I wondered if it would be difficult for me to evaluate this book, because there were a lot of things that, quite frankly, I am a bit tired of reading about. But then, there were also quite a few things about this book that I liked. Enough to even overlook some things and perhaps suspend disbelief on a few other things.
Personally, I could go for years without ever reading another baby book, or another cowboy book. There were several well-used plot devices, too. The heroine, Madison Carlyle, and the hero, Brice DeWitt, are plagued by abandonment issues. Maddy was raised in a series of foster homes, and Brice was abandoned in some form or fashion by everyone he's ever loved. Maddy's a pregnant woman on the run.
Maddy had elected to have her baby through artificial insemination and raise the child as a single parent. It was her bad luck that the donor had died, and his grieving, powerful and wealthy family wanted an heir. Brice has been told by his ex-wife that he's sterile, when his greatest desire in the world is to have a family of his own. Maddy's abandoned her successful life as a CPA in Dallas and taken a job, sight unseen, as a housekeeper on a rural ranch in Wyoming.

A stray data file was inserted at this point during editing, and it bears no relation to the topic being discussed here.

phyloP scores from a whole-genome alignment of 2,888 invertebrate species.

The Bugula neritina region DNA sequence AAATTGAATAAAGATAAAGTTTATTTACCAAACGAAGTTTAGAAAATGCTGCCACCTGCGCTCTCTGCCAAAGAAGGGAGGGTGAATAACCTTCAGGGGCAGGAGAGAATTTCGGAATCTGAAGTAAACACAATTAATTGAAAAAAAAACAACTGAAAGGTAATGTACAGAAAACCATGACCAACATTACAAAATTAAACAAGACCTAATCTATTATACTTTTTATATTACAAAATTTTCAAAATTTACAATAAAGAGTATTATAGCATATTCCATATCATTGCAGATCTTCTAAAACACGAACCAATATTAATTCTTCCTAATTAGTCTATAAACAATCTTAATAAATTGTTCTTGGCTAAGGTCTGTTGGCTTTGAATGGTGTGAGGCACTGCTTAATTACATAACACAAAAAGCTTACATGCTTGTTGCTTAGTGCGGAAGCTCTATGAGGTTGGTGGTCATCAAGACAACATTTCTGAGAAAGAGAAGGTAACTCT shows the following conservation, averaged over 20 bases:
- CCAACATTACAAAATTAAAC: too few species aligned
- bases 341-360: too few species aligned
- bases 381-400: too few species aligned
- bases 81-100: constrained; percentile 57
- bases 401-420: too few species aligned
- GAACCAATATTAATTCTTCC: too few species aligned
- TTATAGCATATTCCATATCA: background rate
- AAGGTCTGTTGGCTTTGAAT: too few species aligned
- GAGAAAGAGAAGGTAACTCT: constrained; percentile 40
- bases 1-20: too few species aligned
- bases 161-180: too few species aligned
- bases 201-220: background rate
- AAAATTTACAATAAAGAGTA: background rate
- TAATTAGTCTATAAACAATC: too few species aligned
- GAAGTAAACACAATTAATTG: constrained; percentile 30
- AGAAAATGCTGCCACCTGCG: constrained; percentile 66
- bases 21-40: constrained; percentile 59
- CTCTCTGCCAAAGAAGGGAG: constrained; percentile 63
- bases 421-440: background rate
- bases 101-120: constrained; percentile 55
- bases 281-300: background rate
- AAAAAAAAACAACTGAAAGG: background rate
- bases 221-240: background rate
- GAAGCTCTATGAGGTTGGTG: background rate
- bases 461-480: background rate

So what if she can't cook anything without prepared frozen foods and a microwave? She arrives in the midst of a brutal weather front, in full labor, and only the hero around to help deliver the baby. From the minute little Abigail falls into his hands, Bryce is enchanted. Before long, in order to protect Maddy and Abigail from the greedy grandparents, he marries Maddy to give both of them his name. It's supposed to be a temporary arrangement, but both are getting awfully attached, considering this is only temporary.
There were many predictable things about this book, and plenty of clichés. But darn it all, I liked these people anyway! I was often charmed and touched by their actions. It's hard not to like a heroine this spunky. It's hard not to like a man who is addicted to catalog shopping, to the extent that he's on a first name basis with the UPS driver. It was easy to imagine a bunch of gruff cowboys turning to mush in the presence of one sweet little baby girl. And having lived in a rural ranching community, I can easily understand and appreciate the tight-knit closeness of the neighboring ranchers and townspeople.
There were times when that cowboy lingo wore a bit thin. Western folk don't say "young'un" and "little lady" and other similar phrases as often as non-Western folk might think we do. Sure, parts of this book were downright hokey and predictable. But other parts were quite poignant and sweet.
I will certainly read other books by this author. Those of you who like cowboy/baby books will more than likely enjoy this one. Those of you who don't like this format might also find yourselves pleasantly surprised as well.